5. I live in a climate which summers 100F winter -40F . my pond is 1000 gal ranging from 2 ft to 4.5 ft deep.

    I use a bubbler for an aquarium in the deep end and suspend above it and 4 inches or so into water a pig water trough heater, about 60watts. this keeps ice from forming over the bubbles. Works for last 4 years.

  6. Hi. I live in edmonton alberta, Canada. I have a pond with Koi & goldfish, which i leave in the pond in winter. Just want to know, what other kinds of fish will survive our cold winters?

  7. I have a koi pond. This is my first year. It’s 2 1/2 feet in the ground. Is it better to winter outside or bring them inside? Thanks

  8. I have 100 gallon pond my 2 koi died this winter.I ordered a heater for next year
    I have a waterfall in there and a pump. I left my floater plants on durring winter to give cover that was a mistake from what I’m reading.is a floating heater best bet for next year? I believe pond is 2 foot. Lana

  9. I have 350 gal pond with aprox. 2′ deep. got 6 Koi at the age of 4″ in length. and 4 Gold Fish at the age of 2″ length. I live in Virginia and we dont get that much of snow like NY or Chicago. But we get snow storm, Do I need to take them inside or leave them in pond with Aerator or Bubbler, De-Icer.. Do I have to leave my waterfalls countinue running during winter?? Plz. HELP.!!… Tnx in Advance.. :))

  10. THE SWIMMING POOL!…Here’s an idea for you all. In the fall I drain all the water from my KOI pond, net my KOI, and toss them into my above ground, 4ft deep, swimming pool for the winter.

    This works great as all my KOI have survived the ice cold Connecticut winters. Just be sure all the chlorine has dissipated before throwing them in the pool. Works great! Try it!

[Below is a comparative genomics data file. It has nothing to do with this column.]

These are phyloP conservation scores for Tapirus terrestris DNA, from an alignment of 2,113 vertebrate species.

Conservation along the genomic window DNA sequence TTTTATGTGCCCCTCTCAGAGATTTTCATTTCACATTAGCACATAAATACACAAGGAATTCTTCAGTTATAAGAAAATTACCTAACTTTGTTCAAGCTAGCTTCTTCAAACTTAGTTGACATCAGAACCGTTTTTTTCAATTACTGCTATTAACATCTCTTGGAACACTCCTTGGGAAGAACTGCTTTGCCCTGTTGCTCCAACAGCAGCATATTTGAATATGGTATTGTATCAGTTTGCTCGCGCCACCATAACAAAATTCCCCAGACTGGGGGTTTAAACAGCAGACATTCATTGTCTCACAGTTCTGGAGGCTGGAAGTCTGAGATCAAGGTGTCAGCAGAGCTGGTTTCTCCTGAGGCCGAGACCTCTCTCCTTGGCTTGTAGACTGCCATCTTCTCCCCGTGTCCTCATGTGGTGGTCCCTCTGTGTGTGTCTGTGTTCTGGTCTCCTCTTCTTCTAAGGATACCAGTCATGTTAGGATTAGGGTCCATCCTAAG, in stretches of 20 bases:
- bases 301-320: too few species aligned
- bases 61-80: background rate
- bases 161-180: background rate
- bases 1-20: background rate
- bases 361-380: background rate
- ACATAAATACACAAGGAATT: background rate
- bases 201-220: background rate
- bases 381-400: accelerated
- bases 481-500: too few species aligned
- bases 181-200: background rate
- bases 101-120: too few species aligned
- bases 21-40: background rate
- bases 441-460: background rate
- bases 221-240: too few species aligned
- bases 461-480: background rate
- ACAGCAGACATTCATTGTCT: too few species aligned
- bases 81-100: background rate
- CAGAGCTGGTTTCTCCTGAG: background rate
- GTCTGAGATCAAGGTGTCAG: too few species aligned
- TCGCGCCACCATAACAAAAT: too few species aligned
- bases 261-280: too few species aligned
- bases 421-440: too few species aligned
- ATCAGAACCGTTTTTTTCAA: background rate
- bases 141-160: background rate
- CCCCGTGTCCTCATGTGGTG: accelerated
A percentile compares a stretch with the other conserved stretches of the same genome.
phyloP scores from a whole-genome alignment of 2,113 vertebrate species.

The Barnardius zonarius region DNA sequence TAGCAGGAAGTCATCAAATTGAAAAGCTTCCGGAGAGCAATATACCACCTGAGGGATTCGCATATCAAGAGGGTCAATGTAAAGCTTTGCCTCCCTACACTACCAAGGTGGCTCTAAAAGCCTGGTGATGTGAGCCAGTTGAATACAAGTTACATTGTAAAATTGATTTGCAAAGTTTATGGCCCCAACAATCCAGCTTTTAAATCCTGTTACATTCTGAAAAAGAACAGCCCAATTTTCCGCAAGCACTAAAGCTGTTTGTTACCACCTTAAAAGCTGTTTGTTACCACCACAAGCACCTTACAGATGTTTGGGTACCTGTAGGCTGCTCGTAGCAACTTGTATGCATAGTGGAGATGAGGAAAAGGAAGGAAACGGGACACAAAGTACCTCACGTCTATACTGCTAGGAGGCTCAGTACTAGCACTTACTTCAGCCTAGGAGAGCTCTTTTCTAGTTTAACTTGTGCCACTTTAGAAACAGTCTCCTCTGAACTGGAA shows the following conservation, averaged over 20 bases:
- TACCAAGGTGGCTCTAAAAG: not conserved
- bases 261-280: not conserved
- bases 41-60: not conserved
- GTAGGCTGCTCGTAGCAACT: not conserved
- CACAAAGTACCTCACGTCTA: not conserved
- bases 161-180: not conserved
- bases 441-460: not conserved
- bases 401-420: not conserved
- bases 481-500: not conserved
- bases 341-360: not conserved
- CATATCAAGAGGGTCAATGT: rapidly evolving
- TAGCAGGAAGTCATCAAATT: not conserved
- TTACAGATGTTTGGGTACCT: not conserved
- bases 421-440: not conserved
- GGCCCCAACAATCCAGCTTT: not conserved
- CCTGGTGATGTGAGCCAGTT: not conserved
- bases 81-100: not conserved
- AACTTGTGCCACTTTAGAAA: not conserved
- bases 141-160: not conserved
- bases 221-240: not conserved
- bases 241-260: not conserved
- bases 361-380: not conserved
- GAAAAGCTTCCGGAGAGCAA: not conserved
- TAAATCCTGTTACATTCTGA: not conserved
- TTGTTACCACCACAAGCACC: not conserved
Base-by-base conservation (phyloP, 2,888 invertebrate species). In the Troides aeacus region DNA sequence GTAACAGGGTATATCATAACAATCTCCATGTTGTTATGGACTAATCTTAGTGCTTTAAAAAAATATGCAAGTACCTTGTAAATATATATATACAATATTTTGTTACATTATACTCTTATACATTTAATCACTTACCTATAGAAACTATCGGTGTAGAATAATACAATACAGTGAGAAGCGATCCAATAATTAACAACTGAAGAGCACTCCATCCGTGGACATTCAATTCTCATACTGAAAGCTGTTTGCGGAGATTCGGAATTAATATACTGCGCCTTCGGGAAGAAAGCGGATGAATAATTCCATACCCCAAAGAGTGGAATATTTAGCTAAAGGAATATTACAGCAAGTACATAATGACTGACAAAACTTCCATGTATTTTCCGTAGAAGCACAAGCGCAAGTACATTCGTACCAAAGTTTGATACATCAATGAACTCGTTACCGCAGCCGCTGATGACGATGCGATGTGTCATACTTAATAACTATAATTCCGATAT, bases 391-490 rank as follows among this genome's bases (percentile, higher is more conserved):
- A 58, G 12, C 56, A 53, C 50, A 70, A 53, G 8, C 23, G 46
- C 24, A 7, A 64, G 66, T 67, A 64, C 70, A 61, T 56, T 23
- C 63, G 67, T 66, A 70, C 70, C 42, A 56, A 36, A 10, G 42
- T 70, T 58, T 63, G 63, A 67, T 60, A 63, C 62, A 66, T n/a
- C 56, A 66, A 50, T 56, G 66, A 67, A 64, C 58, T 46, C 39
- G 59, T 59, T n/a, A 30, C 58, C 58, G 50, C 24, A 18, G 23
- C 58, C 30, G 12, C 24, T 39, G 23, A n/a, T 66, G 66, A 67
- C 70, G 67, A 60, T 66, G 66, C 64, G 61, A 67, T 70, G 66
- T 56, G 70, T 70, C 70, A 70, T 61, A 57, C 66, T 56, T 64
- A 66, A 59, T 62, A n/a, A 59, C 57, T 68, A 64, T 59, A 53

11. I live in NYS and I have a fish pond with koi and gold fish. During the winter we have two airation and a homemade pond heater I found on utube to make. Everything was working great until late February where we had some cold and warm days. The pond became green and four of our big Koi ( 1 -2 feet long ) I found dead just today (4/2/17). Does dead fish contaminate the water?

  12. When I lived in Alabama we would occasionally get a cold snap where it would freeze an inch or so of ice on the top of the pond. I kept a basic fish tank air pump bubbling air in the pond that was about 2 ft deep. Also, because of the cold, I usually only fed them once a week, compared to the usual daily feeding I did during the summer. Never lost a fish due to the cold.

  13. First year Boston winter for Koi (8)and Goldfish (13) pond approx 2-3 feet deep/4,000 gallons. Also have a stream w/waterfall.
    I intend to keep everything flowing. I will watch out for ice along stream. Should I buy an aerator or heater?
    Also, when do I stop feeding Koi and Goldfish?

  14. I have a koa pond 25x 8 feet and six feet deep.my waterfall keeps a good movement of the water and want to know if this will bother fish during winter. I live in British Columbia and at some point the pond will freeze for usually a month

  15. i have 3 gold fish and 1 koi about 5 inch long it gets down to 35 degrees here i Hemet Calif. i have a water fall and and flowing water under the water in the pond it has s no plants i have lava rocks. can the fish live in this weather ? they dont eat much in the winter i know. would a cover planter help them to hide in help ? it’s a 450 gal tank.

  16. What is proper Koi pond upkeep in the winter in Arizona? My fish are not coming up to eat, started a week or so ago when it started to get cold out. Thank you!

  17. Excellent tips!! These are very beneficial and useful tips for me. I didn’t know How to Keep Koi Fish in a Pond During Freezing Weather. Thanks for sharing this informative information.